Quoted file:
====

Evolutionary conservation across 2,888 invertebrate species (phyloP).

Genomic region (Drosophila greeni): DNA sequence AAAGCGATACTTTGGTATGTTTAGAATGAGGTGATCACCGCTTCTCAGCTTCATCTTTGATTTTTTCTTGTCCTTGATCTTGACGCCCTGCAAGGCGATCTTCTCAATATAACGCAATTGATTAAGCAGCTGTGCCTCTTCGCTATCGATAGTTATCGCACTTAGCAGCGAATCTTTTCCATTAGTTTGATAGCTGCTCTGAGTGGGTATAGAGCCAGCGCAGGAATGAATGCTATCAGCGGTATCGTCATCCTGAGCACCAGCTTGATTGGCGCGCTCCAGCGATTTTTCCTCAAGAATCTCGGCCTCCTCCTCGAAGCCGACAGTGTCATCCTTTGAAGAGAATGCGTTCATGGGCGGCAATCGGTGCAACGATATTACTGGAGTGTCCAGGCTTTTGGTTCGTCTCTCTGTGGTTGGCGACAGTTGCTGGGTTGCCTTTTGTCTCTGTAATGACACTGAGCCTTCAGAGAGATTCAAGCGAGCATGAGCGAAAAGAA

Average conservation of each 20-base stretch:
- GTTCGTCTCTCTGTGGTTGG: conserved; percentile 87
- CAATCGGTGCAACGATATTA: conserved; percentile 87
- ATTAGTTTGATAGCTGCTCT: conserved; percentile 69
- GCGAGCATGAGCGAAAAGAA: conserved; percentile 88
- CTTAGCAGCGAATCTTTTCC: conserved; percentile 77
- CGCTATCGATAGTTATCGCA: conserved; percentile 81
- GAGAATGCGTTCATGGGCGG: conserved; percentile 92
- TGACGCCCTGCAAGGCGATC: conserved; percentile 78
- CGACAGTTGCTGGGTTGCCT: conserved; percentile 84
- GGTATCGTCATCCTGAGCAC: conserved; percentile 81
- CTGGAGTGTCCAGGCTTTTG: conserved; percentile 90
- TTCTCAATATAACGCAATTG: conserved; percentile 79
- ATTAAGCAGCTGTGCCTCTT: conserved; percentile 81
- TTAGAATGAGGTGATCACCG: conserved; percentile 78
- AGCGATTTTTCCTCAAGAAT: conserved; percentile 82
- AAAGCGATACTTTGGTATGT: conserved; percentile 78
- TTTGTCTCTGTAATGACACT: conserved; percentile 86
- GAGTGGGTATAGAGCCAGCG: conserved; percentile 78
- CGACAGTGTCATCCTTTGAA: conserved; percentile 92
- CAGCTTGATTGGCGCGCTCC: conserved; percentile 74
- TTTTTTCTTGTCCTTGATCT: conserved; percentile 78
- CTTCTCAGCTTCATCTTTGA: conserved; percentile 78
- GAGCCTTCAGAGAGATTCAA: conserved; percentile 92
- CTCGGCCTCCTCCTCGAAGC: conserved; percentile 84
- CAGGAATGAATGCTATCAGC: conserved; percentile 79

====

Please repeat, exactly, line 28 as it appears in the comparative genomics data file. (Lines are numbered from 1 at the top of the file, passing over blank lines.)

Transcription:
- CAGGAATGAATGCTATCAGC: conserved; percentile 79